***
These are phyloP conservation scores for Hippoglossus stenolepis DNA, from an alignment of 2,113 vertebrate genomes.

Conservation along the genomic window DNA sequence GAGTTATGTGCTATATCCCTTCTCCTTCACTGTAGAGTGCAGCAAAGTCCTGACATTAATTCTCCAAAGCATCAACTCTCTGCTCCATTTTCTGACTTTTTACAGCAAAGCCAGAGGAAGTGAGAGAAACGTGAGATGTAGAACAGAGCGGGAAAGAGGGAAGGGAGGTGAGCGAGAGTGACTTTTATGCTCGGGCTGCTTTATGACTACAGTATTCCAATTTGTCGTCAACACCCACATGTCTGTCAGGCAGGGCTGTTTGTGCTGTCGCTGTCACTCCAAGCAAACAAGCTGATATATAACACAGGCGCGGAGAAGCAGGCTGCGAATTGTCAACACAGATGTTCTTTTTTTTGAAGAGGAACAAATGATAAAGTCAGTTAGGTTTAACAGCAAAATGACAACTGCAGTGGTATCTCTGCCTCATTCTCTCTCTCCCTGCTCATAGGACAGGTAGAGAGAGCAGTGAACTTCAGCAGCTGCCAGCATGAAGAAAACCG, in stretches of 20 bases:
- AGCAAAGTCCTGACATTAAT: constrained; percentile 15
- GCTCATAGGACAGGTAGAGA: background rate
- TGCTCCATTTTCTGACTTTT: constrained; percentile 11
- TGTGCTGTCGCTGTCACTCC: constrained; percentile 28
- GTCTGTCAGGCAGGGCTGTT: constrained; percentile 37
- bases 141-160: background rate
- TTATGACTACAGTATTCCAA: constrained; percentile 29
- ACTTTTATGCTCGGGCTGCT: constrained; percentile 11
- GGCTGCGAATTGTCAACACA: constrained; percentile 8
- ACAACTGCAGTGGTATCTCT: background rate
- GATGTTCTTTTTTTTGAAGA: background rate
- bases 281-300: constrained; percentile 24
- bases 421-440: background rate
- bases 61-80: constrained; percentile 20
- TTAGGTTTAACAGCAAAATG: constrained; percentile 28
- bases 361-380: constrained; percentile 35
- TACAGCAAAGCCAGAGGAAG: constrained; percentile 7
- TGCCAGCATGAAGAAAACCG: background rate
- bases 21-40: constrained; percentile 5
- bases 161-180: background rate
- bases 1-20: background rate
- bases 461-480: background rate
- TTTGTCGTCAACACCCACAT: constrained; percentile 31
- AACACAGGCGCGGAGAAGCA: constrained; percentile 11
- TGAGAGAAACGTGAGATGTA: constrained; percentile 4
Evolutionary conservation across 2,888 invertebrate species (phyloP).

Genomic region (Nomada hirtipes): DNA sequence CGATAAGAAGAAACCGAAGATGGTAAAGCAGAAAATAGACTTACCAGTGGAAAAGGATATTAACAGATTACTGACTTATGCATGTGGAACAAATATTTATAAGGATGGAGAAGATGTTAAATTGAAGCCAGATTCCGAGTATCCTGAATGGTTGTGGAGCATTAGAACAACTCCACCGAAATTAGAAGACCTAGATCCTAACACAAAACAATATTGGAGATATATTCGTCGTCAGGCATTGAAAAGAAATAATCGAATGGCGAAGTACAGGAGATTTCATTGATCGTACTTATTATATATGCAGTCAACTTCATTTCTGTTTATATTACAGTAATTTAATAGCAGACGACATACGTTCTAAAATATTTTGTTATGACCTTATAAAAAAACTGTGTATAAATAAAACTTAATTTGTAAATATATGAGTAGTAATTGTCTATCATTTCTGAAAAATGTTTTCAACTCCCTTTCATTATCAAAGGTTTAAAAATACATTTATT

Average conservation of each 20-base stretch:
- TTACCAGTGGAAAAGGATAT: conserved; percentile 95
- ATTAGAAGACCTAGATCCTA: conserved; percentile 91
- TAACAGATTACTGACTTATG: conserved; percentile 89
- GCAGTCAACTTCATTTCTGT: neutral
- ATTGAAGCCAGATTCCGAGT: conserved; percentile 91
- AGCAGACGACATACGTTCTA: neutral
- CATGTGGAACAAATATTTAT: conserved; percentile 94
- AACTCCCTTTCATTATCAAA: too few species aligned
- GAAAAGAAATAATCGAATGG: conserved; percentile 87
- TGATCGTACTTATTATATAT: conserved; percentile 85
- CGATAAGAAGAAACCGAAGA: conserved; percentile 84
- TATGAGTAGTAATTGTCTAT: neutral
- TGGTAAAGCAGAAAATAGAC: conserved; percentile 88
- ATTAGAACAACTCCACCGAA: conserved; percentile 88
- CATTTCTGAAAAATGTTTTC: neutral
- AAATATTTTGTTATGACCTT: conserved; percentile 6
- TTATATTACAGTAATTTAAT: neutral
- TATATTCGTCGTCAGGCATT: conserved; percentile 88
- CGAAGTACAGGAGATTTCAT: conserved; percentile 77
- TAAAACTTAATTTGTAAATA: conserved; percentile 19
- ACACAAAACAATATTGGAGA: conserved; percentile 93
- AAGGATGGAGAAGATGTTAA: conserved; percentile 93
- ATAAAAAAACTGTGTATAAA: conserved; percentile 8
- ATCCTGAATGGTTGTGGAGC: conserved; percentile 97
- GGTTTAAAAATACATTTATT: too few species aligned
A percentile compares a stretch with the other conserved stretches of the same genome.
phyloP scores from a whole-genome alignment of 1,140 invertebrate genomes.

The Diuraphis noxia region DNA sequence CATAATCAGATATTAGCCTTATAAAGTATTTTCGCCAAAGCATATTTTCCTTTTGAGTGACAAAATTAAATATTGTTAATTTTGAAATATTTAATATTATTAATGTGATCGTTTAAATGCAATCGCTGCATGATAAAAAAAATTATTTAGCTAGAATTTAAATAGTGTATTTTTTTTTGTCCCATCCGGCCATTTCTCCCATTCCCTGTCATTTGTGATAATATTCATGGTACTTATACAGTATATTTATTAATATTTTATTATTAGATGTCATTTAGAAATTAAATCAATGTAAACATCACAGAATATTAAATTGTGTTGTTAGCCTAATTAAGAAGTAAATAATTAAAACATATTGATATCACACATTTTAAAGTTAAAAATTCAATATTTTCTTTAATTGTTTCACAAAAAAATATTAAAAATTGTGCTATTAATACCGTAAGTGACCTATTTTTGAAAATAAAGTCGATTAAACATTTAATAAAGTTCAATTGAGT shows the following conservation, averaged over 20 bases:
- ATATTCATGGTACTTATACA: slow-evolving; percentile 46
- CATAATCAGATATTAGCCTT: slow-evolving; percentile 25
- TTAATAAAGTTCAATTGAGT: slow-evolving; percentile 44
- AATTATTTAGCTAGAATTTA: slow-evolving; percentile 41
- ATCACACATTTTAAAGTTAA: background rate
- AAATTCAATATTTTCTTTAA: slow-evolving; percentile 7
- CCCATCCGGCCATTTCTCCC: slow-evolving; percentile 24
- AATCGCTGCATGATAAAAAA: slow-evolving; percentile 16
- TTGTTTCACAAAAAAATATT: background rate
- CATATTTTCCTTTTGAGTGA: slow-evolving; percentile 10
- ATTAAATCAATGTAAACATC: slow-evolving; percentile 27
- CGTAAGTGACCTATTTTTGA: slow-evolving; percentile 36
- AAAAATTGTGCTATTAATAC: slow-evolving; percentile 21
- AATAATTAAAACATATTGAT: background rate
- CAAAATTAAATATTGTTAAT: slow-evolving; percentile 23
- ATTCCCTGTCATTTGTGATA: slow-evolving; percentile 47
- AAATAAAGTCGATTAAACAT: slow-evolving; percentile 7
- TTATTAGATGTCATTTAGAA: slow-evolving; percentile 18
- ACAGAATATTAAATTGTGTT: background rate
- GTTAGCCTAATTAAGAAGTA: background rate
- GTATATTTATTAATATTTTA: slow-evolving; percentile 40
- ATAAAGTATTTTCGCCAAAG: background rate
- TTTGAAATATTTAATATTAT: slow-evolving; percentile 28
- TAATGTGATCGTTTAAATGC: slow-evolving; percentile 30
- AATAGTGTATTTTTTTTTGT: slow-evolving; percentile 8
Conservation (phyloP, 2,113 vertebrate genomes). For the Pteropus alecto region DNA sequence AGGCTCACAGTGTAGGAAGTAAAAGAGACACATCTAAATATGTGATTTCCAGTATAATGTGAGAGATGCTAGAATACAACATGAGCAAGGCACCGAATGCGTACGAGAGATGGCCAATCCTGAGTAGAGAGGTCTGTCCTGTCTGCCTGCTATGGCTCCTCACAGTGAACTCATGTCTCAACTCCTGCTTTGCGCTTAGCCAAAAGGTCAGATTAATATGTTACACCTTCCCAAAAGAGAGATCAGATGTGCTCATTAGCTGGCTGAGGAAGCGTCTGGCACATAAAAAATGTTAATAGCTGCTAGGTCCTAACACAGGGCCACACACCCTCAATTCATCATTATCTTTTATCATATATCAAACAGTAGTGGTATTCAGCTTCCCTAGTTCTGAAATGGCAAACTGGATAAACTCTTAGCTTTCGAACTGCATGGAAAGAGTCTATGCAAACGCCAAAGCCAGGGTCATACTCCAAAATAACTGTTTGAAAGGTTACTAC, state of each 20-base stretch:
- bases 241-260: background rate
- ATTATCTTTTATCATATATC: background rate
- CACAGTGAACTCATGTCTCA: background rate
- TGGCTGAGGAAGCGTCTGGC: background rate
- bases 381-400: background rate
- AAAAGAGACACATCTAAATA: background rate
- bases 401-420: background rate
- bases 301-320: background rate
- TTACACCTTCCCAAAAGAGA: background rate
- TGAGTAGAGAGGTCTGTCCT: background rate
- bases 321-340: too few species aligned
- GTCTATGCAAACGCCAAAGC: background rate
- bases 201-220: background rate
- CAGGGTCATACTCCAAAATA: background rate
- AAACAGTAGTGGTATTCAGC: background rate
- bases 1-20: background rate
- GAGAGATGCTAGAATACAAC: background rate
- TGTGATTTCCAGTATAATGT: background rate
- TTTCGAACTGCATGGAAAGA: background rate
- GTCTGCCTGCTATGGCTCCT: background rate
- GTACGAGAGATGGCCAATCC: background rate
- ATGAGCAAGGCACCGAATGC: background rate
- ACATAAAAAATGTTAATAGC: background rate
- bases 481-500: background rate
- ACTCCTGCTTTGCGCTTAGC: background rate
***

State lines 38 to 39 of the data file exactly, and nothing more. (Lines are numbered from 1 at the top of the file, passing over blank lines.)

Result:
- AACTCCCTTTCATTATCAAA: too few species aligned
- GAAAAGAAATAATCGAATGG: conserved; percentile 87